Well, what about that? Dacre invoking the modern day version of Godwins’ Law in the spirit of Mugabe. If a independent regulatory body was able to impose a sanction of suspending publication for a day or two then it would be after investigation and have to be independent from government and also the press themselves. This is a little different from someone in power imposing a ban on a publication because of taking a dislike to the previous days headline.
The current system may be free but that doesn’t make it any good. Don’t the lawyers already get involved when anything more than an insincere apology is required or deserved? And what sort of regulatory organisation negotiates it’s sanctions?
As for fast? I put it that the average case time is months, not weeks, which is appalling when it is peoples reputations and lives affected by what is written by the press. How can that be an effective form of justice when the apology and/or correction appears so long after the article appears that no one connects the two.
As I’ve noted, many of the submissions to the Code Review, to the PCC Governance Panel or indeed, some parts of the Select Committee’s Report sadly perpetuate opinions founded more in prejudice and preconception than fact.
The sadness is that much of this criticism simply misses the point, for it is an ineluctable truth that many provincial newspapers and some nationals are now in a near-terminal economic condition.
If our critics spent as much zeal trying to help reverse this tragic situation and work out how good journalism – which is, by its nature, expensive – is going to survive financially in an internet age, then democracy and the public’s right to know would be much better served.
What has the decline of local and some national papers got to do with how they are regulated? Why should anything apart from a private company put effort into making sure that that private company survive? Why should customers tell a company how to make a profit?
There is also no logic in Dacres argument here: We shouldn’t fine papers for reporting lies and falsehoods, smear and libel, because it would hurt the industry that has failed to get a grip of the internet. Maybe, it would be better to report the truth and not make things up as a way of avoiding fines? That way there would be more money in the kitty to pay for this expensive journalism.
Certainly, the critics of self-regulation are entitled to expect more of us and we must continue to develop the Code and explain better how it works. But, by the same test, we are also entitled to expect more of many of our detractors in Parliament and in these self-appointed media accountability groups.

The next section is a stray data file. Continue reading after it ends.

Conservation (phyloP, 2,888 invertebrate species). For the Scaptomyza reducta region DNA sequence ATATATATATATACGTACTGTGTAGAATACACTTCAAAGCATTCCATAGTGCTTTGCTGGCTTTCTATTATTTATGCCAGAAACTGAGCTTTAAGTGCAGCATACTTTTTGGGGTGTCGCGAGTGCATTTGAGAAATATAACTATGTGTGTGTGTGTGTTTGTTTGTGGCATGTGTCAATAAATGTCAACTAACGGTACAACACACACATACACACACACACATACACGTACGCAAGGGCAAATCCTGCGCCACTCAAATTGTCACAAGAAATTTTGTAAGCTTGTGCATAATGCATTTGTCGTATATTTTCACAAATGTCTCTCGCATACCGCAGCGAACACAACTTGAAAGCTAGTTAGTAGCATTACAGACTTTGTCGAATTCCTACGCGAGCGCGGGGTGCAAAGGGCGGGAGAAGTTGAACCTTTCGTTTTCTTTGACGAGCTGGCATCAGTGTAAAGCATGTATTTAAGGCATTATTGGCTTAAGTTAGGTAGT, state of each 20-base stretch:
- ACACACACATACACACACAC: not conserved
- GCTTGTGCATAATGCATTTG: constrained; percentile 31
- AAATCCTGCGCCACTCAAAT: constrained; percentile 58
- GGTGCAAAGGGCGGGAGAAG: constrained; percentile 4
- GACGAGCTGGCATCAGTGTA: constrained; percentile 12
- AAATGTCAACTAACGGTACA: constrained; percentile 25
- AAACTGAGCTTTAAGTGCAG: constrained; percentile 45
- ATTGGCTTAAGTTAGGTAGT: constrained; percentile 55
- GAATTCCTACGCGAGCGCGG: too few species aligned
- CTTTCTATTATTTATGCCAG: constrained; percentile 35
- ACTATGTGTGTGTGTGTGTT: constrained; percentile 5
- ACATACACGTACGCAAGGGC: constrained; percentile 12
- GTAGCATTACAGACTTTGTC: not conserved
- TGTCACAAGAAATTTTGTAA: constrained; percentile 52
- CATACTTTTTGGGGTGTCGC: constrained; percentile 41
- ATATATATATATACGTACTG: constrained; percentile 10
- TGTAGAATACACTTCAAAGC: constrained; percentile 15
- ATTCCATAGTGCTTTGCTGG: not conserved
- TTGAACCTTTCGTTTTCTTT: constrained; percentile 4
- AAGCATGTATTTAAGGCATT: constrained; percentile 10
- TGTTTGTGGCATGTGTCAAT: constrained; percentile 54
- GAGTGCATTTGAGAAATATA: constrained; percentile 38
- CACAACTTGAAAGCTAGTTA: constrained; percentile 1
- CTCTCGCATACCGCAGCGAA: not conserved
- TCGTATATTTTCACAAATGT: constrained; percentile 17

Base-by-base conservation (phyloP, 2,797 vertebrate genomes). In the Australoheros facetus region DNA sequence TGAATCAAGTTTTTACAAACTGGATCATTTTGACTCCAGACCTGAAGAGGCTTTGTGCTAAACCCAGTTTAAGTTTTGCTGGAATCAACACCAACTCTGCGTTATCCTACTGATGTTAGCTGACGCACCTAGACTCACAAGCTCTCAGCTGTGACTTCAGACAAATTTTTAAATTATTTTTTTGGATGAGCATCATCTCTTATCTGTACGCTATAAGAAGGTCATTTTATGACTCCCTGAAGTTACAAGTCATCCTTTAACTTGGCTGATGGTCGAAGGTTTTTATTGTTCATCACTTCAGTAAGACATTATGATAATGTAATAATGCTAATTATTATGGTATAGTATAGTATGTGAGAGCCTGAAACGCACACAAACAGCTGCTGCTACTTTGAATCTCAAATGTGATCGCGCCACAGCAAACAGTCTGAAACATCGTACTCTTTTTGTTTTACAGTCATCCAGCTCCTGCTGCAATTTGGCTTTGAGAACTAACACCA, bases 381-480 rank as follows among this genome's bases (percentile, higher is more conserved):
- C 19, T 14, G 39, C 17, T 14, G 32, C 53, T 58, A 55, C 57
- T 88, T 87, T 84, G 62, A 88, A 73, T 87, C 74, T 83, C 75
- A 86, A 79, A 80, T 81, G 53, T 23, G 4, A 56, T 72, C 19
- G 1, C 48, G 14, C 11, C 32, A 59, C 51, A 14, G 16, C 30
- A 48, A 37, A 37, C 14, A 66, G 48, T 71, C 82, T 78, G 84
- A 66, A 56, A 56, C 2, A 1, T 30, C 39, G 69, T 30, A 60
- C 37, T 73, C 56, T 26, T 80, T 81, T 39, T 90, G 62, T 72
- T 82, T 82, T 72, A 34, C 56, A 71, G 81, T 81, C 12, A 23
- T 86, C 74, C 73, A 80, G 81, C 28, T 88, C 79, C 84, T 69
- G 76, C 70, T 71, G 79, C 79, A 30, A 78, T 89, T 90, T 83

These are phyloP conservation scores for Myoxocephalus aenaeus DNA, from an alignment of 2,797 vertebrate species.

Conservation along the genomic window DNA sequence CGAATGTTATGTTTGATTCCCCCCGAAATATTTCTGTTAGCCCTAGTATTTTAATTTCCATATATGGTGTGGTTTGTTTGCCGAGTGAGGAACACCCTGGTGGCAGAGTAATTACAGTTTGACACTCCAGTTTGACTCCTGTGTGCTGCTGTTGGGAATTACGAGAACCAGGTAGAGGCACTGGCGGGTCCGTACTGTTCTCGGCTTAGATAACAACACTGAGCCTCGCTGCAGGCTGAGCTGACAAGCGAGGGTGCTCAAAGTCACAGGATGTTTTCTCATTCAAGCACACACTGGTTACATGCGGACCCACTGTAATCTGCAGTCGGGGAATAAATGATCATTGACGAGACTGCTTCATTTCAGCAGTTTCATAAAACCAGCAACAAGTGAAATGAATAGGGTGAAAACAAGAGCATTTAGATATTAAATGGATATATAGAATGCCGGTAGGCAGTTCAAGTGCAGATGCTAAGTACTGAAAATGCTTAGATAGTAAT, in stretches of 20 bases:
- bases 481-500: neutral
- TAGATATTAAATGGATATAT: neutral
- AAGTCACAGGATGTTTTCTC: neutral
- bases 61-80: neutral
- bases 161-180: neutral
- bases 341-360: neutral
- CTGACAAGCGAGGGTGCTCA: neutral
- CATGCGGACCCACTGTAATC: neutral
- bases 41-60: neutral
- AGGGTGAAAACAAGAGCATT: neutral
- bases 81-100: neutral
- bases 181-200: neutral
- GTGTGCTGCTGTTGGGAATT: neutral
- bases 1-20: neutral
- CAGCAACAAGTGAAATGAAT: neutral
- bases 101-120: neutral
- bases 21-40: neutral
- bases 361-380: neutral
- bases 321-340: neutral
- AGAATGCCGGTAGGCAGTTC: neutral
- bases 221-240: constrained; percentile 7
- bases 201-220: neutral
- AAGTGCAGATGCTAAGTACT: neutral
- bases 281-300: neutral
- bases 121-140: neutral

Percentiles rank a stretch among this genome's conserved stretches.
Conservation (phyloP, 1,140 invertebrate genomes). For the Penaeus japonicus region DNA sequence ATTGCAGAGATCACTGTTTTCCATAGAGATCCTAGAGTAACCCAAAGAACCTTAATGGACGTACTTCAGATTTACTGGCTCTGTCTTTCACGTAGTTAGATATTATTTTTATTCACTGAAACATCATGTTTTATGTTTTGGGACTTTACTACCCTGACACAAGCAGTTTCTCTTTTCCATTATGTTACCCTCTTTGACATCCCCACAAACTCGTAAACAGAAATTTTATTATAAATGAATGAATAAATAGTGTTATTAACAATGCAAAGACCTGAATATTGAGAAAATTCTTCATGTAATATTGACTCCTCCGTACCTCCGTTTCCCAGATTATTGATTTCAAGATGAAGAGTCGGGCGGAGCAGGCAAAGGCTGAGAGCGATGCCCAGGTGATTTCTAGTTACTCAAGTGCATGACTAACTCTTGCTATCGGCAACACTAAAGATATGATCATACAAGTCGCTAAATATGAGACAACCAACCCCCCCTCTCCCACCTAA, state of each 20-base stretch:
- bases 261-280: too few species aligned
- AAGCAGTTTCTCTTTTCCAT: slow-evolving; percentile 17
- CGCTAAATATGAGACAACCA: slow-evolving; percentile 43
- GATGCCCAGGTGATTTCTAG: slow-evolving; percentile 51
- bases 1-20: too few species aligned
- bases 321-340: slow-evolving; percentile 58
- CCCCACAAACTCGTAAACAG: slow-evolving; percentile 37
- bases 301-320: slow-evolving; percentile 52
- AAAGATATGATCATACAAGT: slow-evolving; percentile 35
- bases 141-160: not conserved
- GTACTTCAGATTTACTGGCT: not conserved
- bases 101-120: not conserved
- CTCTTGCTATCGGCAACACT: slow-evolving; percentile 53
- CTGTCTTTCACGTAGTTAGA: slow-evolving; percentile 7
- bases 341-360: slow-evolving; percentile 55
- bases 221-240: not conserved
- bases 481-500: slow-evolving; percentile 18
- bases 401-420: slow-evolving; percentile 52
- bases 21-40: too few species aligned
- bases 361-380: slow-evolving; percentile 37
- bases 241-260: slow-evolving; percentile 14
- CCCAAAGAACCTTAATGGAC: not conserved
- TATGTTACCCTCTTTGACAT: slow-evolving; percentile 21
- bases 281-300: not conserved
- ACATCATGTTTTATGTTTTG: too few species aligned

What right does Dacre think he has to expect anything of these groups?
They will probably never concede the truth, which is that the PCC has over the years been a great success story. Britain’s newspapers are infinitely better behaved than they were two decades ago. Yes, the industry can do more to improve standards. We will rise to our challenge. If our critics will rise to theirs, today’s often-corrosive debate could become instead tomorrow’s constructive way forward.
The truth is that the papers behaviour has improved. What is conjecture is whether the PCC has had a hand in this or not. What is the challenge of the critics? The critics aren’t mandated to anyone.
THREE changes to clarify and strengthen the Code were introduced in 2009, covering Privacy, Harassment and the Public Interest.
The Privacy Clause (3) was expanded to make clear that the PCC will take into account relevant previous disclosures by the complainant, which codifies the Commission’s existing practice.
The Harassment Clause (4) introduced a requirement for journalists in situations where harassment could become an issue to identify themselves, if requested to do so. This followed an external submission to the Code Review, which accorded with most current custom and practice.
The Public Interest exceptions were amended so that the test would be whether the editor had a reasonable belief at the time that his or her action was in the public interest. This modification, taken in accordance with recent legal developments, means editors must now demonstrate that they had good reason to believe their intrusion was justified. We believe these changes will further consolidate existing good practice into the Code.
FINALLY, the Code Committee has undergone a sea change in the last 12 months. Six members stepped down, some after many years’ service. They were: Adrian Faber, of the Express and Star, Wolverhampton; Mike Gilson, then of The Scotsman; Doug Melloy, of the Rotherham and South Yorkshire Advertiser; David Pollington of the Sunday Post; Alan Rusbridger, of The Guardian, and Neil Wallis, of the News of the World. I thank them all for their commitment and wisdom, which has been invaluable.
We welcomed in their place: Damian Bates, Evening Express, Aberdeen (Scottish Newspaper Society); Colin Grant, Iliffe News and Media East (Newspaper Society); Geordie Greig, Evening Standard (Newspaper Publishers Association); Mike Sassi, Staffordshire Sentinel News and Media (NS); Hannah Walker, South London Press (NS); and Richard Wallace, Daily Mirror (NPA). They join Neil Benson, Trinity Mirror Regional Newspapers (Newspaper Society); Jonathan Grun, Press Association (NPA); Ian Murray, Southern Evening Echo (NS);June Smith-Sheppard, Pick Me Up magazine (Periodical Publishers Association); Harriet Wilson, Conde-Nast Publications (PPA); and John Witherow, Sunday Times (NPA).
It is a team of great experience in every reach of print journalism and I’m very pleased to have them on board to help face the many challenges ahead.